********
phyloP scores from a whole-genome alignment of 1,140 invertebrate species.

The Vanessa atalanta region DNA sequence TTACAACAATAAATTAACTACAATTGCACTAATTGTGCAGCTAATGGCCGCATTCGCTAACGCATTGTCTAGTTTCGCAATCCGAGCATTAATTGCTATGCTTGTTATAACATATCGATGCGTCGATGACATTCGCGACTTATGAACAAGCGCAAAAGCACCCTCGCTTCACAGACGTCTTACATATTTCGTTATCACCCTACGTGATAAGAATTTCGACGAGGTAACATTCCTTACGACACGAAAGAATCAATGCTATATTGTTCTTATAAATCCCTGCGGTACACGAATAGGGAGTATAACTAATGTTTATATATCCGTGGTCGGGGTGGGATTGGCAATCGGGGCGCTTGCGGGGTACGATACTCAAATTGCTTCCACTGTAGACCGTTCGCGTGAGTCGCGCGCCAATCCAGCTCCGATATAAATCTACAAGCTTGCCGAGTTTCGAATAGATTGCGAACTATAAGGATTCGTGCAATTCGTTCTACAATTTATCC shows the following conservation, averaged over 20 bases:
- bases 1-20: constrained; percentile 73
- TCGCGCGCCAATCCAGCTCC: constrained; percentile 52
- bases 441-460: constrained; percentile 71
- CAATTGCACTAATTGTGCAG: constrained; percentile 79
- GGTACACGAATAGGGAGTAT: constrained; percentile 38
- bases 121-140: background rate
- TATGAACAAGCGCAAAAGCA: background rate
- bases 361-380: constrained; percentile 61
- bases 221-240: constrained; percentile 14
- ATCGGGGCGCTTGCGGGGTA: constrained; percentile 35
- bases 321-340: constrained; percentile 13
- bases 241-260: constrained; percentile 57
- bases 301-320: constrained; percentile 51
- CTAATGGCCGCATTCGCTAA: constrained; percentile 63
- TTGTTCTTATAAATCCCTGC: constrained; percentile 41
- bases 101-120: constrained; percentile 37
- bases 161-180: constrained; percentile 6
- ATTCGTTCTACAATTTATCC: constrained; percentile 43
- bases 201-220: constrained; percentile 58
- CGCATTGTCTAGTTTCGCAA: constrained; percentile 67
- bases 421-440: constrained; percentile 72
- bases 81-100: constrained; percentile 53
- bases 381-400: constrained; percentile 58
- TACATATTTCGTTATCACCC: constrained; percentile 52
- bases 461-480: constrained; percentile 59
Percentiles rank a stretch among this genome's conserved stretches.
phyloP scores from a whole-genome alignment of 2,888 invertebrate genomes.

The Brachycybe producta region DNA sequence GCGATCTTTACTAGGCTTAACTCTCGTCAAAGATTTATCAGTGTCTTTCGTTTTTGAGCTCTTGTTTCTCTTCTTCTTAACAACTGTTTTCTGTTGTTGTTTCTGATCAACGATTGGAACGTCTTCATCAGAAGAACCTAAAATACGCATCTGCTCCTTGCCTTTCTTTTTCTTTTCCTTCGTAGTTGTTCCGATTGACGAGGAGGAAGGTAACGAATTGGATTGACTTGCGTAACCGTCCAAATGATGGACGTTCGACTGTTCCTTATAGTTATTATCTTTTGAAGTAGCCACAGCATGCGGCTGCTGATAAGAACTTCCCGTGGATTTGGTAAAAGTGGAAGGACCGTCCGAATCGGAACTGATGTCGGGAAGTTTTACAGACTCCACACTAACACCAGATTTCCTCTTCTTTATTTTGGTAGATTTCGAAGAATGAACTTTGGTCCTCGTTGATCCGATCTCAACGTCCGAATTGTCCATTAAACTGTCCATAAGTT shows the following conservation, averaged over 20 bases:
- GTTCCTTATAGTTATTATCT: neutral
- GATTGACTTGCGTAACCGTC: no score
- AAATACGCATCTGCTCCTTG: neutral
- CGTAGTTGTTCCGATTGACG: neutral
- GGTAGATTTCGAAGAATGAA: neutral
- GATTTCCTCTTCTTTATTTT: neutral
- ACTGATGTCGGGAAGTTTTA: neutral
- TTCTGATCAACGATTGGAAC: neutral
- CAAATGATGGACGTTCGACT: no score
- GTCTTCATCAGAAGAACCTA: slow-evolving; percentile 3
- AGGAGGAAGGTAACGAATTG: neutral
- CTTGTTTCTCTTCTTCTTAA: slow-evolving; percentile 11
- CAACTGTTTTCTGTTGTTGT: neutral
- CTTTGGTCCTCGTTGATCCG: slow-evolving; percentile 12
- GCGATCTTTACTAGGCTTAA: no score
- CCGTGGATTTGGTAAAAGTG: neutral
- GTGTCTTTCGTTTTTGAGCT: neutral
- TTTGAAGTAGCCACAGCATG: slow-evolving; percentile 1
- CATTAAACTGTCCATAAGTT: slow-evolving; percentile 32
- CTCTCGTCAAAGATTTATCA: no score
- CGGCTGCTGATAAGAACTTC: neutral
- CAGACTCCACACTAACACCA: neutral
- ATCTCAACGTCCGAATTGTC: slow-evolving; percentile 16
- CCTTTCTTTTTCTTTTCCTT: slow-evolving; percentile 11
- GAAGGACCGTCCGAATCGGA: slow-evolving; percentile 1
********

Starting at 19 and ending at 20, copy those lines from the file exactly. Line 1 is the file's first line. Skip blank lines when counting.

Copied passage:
- bases 161-180: constrained; percentile 6
- ATTCGTTCTACAATTTATCC: constrained; percentile 43